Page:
7 Rules for a Life Worth Living

Life worth living

7 Rules for a Life Worth Living
Written by Scott Young

Life worth living

Are you writing the story of your life, or are you letting other people and circumstances write it for you? You might not consider yourself a follower, but here are a few signs you aren’t in control:

You don’t like your job – Maybe you picked something because it was easier or safer than your ideal career. Worse, maybe you’re just doing what your family pressured you to do.

You’re living pay-check to pay-check – The problem usually isn’t money, but your priorities. It isn’t hard for the stuff you own to turn around and own you.

You feel obligated to do things you don’t want to do. Your first duty is to yourself. You can’t save the world while you’re miserable.

Leading your life isn’t easy. It means freeing yourself from many different assumptions. That freedom can be initially terrifying and painful, which is why so few people do it. It is far easier to just follow the assumptions of society, even if it leaves you unfulfilled.

Here are 7 rules that can help you start building a life worth living:

Rule One: Never let another person dictate the terms for living your life.

Not your parents. Not your spouse. Not your kids. Leading your life means you can accept the input of other people, but the final decision is yours. This means that career choice, relationships, beliefs and way of life are to be judged by you, not anyone else.

This rule holds especially when you have doubts. Don’t let your moment of doubt become a weakness to be exploited by others. Not sure what you want to do with your life? Don’t sit passively and let other people decide for you.

Rule Two: Don’t allow yourself to be chained by consumerism.

The world is filled with stuff. Don’t let stuff get in the way of what is important. When you become chained to your stuff, you are no longer leading your life. Ask yourself: if you had to give up 90% of your net worth tomorrow to pursue your dream, could you do it effortlessly? If you hesitated, perhaps your ability to lead your own life has been weakened by your attachment to stuff.

Rule Three: Rule money. Don’t let money rule you.

Money is a resource that can be applied when leading your life. You can use it to reduce discomforts, focus on meaningful work and apply it to help you learn and improve. But if you’re living paycheck to paycheck, the money is in control.

Here are some goals to put yourself in a position to rule the money in your life:

Maintain one year of emergency funds in the bank.
Your lifestyle should expand at a slower rate than your income grows.
Be able to drastically reduce your expenditures if needed.

Financial freedom doesn’t mean the ability to buy everything you could desire or live in luxury. It means that money becomes a tool and not a distraction in leading your life.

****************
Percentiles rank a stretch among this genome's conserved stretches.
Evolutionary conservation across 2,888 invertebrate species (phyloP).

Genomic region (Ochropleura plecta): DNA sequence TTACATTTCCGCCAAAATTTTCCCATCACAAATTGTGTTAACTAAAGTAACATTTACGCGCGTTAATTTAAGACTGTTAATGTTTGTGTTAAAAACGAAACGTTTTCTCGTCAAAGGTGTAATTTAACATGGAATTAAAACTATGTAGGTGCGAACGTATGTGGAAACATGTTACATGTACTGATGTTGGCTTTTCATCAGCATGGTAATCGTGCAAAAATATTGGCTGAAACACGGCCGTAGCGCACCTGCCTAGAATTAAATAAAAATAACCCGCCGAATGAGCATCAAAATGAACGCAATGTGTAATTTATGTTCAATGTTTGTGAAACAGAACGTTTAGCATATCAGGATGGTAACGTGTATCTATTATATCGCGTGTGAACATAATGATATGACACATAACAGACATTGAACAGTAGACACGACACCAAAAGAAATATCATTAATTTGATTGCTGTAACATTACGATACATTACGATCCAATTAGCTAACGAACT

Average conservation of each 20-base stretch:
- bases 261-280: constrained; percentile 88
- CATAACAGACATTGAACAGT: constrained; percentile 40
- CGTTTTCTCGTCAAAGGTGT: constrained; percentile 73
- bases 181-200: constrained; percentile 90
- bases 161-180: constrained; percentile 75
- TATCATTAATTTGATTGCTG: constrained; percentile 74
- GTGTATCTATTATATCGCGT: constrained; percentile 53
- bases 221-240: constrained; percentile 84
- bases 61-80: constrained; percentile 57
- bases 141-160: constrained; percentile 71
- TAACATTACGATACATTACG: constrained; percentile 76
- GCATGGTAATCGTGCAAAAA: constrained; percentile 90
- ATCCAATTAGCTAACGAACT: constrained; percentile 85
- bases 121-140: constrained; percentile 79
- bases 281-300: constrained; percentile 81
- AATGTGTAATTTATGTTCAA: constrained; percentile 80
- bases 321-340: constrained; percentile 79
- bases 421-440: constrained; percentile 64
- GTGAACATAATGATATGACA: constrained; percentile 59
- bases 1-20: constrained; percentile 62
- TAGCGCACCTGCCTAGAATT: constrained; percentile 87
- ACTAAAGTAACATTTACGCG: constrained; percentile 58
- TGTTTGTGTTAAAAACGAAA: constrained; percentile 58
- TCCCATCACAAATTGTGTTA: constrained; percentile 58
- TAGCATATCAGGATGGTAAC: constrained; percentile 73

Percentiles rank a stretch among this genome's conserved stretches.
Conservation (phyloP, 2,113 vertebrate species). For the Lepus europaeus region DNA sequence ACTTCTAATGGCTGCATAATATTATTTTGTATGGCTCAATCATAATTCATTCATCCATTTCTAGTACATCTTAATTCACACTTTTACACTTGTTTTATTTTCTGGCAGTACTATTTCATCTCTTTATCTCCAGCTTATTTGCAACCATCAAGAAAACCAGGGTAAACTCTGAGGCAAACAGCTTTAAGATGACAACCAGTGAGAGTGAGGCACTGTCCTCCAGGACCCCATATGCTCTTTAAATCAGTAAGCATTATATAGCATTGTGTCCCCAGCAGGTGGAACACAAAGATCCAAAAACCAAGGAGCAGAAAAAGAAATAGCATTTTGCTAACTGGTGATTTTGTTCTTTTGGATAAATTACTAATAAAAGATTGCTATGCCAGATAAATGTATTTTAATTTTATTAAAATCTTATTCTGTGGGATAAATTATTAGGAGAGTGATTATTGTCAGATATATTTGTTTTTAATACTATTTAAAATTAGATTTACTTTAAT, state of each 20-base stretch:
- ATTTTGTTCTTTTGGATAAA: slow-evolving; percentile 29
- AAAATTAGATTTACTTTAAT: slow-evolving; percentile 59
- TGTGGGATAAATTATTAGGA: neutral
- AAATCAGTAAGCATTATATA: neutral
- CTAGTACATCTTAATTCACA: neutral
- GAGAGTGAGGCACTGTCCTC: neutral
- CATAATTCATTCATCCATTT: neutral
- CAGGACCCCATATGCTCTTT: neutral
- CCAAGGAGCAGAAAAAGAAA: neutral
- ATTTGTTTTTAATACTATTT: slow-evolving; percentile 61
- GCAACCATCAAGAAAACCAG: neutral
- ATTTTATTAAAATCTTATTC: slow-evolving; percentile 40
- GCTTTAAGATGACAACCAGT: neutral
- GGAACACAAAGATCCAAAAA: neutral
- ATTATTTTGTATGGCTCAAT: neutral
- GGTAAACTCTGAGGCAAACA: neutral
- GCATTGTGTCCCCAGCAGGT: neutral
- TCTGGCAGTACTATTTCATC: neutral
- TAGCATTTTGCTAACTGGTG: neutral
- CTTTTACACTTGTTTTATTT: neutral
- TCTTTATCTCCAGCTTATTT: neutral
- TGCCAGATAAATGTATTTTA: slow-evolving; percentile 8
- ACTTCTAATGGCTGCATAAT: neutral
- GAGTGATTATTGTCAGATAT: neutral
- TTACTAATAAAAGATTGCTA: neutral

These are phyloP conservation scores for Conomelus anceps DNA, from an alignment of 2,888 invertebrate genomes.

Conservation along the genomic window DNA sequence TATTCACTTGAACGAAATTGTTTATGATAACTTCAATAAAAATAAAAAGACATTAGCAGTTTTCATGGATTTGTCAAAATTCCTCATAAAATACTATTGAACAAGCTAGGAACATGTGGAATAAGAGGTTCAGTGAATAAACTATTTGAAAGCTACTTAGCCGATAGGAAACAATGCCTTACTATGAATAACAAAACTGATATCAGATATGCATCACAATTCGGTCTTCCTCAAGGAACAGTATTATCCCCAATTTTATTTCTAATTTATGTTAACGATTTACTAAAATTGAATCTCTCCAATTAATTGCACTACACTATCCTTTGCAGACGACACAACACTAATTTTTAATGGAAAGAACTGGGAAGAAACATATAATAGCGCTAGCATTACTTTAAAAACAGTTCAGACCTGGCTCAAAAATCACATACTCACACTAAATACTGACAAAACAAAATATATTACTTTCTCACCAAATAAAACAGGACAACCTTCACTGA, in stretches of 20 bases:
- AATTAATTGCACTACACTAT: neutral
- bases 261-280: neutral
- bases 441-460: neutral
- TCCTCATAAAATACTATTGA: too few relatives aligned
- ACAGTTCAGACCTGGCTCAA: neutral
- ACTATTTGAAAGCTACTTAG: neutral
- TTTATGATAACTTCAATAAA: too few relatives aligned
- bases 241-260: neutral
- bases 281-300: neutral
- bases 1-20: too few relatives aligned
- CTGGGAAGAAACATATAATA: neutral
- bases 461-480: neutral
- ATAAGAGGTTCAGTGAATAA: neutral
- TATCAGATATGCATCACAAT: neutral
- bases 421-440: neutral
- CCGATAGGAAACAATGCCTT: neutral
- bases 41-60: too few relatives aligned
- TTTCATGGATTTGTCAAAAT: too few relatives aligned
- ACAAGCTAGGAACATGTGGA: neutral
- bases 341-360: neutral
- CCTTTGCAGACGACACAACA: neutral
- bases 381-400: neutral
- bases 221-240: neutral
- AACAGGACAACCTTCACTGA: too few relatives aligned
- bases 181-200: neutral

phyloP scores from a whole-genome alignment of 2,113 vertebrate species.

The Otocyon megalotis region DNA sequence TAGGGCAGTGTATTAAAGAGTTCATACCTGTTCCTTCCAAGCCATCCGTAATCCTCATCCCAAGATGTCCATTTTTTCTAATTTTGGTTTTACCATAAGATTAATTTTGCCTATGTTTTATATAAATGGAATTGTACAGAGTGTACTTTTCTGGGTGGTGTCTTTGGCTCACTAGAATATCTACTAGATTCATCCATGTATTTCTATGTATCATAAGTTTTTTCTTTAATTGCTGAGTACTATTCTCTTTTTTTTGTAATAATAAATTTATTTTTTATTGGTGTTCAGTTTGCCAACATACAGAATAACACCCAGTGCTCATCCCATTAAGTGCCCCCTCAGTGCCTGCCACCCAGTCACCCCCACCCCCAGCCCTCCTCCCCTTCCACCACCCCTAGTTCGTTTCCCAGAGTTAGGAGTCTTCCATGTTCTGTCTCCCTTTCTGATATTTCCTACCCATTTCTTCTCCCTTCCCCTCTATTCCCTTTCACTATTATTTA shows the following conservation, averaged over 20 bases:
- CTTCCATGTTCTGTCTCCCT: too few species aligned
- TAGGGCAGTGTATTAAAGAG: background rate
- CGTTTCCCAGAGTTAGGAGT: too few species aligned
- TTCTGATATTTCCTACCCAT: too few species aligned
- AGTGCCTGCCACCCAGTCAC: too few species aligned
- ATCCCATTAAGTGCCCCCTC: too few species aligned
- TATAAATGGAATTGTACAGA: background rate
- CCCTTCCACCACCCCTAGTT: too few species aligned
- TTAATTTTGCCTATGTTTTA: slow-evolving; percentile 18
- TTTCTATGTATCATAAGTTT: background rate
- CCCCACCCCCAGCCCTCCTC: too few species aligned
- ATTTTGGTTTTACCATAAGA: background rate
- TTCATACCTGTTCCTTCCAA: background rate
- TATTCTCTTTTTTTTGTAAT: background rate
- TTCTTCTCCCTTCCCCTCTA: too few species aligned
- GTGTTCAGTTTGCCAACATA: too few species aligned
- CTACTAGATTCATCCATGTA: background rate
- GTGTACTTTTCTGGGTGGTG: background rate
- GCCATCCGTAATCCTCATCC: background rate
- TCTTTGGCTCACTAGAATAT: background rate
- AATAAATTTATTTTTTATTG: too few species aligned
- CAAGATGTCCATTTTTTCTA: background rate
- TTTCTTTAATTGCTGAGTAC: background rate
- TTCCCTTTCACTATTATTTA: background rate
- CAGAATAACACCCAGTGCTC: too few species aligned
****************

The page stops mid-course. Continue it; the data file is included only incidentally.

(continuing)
Rule Four: You come first in relationships.

Do you know people that can’t stand being single? They get out of one bad relationship only to jump into the next.

Why? Because they put too much of their needs dependent on that other person. Without emotional and possibly financial support, they can’t survive.

In any relationship you need to be the person that comes first. That means that while you might enjoy the relationship, it doesn’t become the major purpose in your life.

Your purpose and leading your life must come before any relationship you enter. The surprising fact is that when you do this, you are able to have healthier personal and intimate relationships because there is no need for jealousy or possession.

Rule Five: Never outsource your thinking.

“You can split up food between men, but each man must digest it individually.” – Howard Roark in The Fountainhead.

Leading your own life means leading your own beliefs. It means never accepting anything unless you can filter it through your reasoning and find it to be true. Think critically about everything in life. Chances are there are a lot of undigested thoughts floating around trying to bypass your mind and go straight to your gut.

Rule Six: Anything you lack can be trained.

Never accept a fatalistic view of life. So you’ve been told you lack the intelligence, willpower, strength or charisma to do something? Ignore them. So you’ve told yourself that you lack the talent? Ignore yourself.

Begin with the assumption that anything can be trained and you’ll find few exceptions. I used to be a shy, introverted kid. Recently some friends described me as an extreme extrovert, being unafraid to meet new people and having honed my abilities to speak in front of crowds. Begin with the belief that you have no idea where your talents are until you train them.

Rule Seven: Purpose comes from your creative faculties.

Want to know what your purpose in life is? Simple. Hold your hands in front of you. Now look at them. There is your purpose and means to do it.

Purpose is your ability to take the creative energies you have and communicating them with the world. You and I might pick different mediums, but the act of purpose is exactly the same. You could be a manager crafting the art of dealing with people, a programmer crafting the knowledge of algorithms or an entrepreneur crafting the art of a business.

Don’t worry if you haven’t found the right medium. Once you feel that great purpose for your life and it comes from within, that is your greatest asset. With that belief you are the leader of your own life.